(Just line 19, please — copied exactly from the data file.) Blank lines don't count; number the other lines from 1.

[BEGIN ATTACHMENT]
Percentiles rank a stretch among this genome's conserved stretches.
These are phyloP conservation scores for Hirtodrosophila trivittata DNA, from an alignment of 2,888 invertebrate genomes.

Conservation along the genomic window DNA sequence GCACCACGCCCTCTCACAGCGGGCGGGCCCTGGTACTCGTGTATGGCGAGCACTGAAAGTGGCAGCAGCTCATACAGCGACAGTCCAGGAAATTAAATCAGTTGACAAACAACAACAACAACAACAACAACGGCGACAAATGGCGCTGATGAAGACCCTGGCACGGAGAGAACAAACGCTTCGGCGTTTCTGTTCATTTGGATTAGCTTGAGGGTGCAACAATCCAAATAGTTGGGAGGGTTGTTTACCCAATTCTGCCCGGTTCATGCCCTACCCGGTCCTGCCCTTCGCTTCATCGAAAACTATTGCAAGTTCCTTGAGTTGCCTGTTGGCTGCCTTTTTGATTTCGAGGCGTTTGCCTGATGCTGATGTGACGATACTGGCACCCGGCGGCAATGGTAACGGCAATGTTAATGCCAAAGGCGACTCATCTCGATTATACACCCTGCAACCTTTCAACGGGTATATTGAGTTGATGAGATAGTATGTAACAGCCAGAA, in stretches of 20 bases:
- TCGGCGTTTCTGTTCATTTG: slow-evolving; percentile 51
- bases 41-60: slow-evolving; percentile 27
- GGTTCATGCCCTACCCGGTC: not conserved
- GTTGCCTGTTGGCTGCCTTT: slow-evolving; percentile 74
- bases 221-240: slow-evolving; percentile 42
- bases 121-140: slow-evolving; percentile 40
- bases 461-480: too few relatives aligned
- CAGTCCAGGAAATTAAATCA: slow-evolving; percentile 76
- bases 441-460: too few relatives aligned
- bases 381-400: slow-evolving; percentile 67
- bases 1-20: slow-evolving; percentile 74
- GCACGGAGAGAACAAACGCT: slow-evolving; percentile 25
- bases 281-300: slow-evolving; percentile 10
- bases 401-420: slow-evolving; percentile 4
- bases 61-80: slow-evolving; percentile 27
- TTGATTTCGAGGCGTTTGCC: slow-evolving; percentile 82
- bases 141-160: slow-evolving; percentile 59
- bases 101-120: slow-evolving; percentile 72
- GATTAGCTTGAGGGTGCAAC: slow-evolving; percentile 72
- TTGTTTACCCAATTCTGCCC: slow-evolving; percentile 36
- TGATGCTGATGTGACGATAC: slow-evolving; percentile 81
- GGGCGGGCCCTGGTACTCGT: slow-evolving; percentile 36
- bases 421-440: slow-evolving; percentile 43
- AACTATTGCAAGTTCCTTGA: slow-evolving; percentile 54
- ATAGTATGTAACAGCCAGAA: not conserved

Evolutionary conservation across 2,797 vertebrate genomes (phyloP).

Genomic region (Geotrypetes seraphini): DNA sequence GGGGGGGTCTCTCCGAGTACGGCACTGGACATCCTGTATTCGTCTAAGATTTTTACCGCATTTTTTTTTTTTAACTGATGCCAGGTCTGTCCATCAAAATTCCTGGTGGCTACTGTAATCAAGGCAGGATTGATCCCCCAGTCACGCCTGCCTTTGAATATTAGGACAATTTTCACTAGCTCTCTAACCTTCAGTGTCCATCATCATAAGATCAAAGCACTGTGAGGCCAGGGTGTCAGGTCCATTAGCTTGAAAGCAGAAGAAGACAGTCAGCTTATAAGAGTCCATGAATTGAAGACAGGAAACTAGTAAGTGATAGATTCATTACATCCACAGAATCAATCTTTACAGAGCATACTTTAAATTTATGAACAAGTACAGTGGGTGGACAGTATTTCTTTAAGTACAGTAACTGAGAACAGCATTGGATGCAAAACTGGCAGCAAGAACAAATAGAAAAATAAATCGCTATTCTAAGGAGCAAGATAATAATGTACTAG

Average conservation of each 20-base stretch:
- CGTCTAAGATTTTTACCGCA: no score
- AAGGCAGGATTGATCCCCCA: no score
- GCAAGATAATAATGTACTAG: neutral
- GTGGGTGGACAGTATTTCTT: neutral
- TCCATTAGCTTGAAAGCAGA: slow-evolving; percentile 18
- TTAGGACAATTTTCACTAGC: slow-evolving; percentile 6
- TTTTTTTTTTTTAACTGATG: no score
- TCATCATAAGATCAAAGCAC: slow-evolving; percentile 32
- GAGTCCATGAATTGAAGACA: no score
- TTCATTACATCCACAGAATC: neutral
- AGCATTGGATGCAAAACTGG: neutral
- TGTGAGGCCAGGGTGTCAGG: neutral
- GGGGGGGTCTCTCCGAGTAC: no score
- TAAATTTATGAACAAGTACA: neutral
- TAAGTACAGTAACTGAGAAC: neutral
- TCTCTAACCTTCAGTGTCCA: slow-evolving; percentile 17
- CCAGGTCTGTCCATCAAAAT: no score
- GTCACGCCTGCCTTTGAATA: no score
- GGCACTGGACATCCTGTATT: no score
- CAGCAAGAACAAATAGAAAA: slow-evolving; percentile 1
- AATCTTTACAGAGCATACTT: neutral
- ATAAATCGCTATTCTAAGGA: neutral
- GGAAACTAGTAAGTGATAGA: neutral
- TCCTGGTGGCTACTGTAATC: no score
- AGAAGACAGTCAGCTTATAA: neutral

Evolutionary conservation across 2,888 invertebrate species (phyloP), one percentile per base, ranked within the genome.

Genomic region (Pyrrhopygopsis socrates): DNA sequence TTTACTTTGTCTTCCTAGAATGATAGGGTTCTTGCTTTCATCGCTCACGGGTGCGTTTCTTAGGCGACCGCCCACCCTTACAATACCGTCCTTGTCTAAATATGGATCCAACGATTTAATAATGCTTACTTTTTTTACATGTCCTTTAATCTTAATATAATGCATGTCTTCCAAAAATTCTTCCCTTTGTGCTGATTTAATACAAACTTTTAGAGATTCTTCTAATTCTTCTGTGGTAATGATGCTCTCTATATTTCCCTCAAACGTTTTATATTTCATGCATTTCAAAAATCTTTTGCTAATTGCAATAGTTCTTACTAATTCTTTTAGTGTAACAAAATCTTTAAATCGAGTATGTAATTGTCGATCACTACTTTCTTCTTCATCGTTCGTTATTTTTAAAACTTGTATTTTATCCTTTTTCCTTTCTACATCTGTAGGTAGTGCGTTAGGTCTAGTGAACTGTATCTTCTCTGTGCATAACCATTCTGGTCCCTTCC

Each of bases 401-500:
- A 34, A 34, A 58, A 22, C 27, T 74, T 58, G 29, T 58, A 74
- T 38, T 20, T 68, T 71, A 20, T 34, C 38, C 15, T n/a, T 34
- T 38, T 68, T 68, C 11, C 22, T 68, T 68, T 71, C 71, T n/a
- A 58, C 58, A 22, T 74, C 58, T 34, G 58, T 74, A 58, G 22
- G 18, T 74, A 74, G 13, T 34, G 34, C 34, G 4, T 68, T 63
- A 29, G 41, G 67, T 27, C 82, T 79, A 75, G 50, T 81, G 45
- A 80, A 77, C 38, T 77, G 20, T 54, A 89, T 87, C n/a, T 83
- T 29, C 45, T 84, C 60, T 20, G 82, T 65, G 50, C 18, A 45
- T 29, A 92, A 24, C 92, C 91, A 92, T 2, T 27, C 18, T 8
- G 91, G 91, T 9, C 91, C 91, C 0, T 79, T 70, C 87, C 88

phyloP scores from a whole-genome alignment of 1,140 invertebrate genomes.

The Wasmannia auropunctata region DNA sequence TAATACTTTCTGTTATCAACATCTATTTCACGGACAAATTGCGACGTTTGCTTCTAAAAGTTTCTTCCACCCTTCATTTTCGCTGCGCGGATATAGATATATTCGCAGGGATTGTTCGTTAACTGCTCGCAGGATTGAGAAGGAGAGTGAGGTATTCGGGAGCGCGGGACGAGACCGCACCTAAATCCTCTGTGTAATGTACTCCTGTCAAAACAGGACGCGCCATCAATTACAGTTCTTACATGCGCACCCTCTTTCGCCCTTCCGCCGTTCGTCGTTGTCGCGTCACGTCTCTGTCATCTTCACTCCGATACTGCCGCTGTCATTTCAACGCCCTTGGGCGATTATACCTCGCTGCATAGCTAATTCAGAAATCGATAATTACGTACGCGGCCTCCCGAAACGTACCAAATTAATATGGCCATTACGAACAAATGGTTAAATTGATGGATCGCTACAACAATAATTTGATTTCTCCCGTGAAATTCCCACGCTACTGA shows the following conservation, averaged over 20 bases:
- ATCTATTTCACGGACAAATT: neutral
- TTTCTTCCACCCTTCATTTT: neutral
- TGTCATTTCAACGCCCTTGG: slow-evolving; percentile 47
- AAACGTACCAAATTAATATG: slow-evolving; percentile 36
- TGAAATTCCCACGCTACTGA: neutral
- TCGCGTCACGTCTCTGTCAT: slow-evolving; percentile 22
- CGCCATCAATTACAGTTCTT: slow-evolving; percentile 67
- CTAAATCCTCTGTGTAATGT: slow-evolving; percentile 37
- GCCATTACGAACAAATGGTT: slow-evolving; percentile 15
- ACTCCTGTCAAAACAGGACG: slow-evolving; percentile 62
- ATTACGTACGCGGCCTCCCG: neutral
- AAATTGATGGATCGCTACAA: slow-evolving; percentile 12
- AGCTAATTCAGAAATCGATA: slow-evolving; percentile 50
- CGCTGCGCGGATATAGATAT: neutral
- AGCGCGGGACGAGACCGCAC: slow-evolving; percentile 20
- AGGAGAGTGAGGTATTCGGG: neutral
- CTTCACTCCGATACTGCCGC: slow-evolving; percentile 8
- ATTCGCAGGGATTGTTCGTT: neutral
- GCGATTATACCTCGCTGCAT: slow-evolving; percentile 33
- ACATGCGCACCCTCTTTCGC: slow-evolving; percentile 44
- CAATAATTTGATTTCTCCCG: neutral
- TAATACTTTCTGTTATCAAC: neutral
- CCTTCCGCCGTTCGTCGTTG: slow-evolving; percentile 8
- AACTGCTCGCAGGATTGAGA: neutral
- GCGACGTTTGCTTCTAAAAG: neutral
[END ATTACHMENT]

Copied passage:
- TTGATTTCGAGGCGTTTGCC: slow-evolving; percentile 82